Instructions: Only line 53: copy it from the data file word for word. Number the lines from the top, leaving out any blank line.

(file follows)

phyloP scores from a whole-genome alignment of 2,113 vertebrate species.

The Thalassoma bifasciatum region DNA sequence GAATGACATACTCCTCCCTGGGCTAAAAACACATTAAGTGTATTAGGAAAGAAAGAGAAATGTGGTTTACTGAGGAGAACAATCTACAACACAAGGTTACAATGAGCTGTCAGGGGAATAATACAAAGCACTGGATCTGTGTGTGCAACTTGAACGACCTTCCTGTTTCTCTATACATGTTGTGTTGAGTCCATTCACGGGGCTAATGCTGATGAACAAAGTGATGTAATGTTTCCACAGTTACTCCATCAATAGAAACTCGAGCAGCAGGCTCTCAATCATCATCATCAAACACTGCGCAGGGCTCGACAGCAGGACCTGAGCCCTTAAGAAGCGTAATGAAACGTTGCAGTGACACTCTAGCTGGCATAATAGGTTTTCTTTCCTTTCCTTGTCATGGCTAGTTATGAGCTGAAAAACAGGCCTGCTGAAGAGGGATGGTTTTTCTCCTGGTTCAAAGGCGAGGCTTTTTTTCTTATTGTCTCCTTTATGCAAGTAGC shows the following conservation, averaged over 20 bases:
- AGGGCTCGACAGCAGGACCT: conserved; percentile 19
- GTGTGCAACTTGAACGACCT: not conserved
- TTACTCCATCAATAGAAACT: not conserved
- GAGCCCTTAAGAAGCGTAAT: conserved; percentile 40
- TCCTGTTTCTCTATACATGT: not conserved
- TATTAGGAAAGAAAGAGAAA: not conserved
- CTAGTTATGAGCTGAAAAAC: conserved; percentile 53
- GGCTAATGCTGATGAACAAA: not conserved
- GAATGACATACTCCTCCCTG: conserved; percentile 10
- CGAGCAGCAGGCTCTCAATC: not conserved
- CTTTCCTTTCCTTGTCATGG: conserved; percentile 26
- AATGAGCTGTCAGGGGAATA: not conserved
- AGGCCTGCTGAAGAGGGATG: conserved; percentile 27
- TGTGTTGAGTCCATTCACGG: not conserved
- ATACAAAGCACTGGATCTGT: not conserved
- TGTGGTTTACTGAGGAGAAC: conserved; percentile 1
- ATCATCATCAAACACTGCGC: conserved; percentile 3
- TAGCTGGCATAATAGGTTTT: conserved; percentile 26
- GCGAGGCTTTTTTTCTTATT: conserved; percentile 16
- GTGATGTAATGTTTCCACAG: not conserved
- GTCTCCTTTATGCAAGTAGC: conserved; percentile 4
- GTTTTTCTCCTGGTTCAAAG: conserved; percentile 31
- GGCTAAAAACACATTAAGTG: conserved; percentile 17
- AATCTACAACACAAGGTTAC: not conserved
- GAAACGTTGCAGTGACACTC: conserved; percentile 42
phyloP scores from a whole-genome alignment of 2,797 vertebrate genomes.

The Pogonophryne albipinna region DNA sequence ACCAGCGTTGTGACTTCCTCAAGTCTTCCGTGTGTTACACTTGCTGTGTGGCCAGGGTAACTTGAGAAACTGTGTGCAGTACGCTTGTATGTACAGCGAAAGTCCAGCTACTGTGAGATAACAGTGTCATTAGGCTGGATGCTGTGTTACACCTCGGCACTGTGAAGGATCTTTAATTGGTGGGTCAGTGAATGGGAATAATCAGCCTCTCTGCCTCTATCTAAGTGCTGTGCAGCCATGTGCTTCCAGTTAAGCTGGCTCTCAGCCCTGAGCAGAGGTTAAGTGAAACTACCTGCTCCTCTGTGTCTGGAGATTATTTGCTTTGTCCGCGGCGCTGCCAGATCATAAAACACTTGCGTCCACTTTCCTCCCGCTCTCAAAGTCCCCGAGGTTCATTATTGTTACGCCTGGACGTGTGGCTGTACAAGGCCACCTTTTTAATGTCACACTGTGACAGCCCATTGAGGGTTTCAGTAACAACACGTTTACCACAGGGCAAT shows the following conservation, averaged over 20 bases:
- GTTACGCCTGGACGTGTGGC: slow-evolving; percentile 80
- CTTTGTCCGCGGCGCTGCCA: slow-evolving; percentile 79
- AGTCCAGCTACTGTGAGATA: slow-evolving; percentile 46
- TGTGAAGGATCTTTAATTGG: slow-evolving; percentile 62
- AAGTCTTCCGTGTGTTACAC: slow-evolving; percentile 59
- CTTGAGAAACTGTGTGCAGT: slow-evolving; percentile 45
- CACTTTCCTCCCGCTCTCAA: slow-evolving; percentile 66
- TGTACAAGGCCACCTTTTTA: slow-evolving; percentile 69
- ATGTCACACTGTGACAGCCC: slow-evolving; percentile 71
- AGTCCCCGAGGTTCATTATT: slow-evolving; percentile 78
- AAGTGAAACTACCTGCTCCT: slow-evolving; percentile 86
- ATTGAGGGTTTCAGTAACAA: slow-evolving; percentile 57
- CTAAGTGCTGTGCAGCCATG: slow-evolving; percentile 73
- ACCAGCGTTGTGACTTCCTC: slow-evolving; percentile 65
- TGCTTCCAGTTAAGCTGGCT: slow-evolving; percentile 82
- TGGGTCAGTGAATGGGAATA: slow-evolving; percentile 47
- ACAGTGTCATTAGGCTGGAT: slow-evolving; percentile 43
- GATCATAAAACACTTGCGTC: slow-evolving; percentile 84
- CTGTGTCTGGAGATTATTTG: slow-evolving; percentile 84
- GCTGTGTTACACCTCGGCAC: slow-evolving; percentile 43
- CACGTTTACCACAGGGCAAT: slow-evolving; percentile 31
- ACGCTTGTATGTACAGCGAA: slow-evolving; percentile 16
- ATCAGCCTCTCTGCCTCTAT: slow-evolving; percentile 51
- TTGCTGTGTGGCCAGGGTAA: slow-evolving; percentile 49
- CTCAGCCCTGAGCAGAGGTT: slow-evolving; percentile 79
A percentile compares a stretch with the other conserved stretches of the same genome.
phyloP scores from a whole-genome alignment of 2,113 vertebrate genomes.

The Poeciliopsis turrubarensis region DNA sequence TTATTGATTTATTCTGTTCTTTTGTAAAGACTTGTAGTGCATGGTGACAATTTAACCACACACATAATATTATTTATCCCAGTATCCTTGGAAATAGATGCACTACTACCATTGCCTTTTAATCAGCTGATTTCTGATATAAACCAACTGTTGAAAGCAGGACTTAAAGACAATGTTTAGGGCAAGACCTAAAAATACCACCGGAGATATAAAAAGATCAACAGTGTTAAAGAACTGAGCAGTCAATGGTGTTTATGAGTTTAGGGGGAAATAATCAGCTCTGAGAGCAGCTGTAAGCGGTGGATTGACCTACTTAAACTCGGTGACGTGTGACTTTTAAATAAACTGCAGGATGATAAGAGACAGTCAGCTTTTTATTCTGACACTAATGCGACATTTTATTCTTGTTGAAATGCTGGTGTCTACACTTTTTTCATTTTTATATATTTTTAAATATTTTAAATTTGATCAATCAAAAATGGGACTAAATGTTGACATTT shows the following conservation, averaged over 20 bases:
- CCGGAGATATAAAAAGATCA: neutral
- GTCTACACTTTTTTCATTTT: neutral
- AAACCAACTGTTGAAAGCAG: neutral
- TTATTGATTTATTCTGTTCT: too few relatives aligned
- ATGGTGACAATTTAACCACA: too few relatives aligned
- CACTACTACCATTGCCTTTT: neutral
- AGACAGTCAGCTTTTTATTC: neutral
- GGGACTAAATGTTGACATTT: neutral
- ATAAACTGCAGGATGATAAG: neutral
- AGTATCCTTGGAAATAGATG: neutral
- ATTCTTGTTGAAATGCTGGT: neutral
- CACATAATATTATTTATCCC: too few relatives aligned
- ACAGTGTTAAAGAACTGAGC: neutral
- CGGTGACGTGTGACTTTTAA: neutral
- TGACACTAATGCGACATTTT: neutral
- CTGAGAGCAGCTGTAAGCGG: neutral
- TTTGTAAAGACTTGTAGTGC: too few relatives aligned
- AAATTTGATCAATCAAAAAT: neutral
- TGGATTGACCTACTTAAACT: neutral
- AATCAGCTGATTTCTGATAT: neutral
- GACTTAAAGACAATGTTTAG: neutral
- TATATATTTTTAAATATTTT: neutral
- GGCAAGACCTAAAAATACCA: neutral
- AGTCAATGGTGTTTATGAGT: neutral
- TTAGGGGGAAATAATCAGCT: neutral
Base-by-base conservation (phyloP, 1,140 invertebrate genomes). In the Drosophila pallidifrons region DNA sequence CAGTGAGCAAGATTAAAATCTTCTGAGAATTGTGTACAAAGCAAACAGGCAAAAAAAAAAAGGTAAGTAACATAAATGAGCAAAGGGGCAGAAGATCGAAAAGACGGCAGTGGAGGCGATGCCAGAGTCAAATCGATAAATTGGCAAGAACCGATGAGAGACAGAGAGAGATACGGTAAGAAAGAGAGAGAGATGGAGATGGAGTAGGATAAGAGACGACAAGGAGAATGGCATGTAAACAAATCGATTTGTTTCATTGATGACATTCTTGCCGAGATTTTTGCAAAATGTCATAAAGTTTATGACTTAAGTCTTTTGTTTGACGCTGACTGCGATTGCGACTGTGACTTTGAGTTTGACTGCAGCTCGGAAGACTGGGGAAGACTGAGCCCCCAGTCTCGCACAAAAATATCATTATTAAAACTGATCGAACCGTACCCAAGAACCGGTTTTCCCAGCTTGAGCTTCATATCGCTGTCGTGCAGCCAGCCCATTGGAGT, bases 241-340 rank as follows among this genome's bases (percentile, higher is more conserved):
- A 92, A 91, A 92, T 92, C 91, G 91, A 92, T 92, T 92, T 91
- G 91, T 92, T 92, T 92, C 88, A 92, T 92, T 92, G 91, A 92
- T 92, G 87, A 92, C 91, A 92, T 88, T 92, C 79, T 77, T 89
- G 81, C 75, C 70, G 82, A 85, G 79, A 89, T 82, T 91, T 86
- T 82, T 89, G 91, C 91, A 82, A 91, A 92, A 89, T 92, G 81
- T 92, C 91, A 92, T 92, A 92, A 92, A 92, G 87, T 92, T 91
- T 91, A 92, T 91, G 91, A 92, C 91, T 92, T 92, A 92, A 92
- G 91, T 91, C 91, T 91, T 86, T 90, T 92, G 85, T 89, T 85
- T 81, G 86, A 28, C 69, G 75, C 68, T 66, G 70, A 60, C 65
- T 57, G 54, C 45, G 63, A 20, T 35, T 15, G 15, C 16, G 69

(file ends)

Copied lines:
- TTGCTGTGTGGCCAGGGTAA: slow-evolving; percentile 49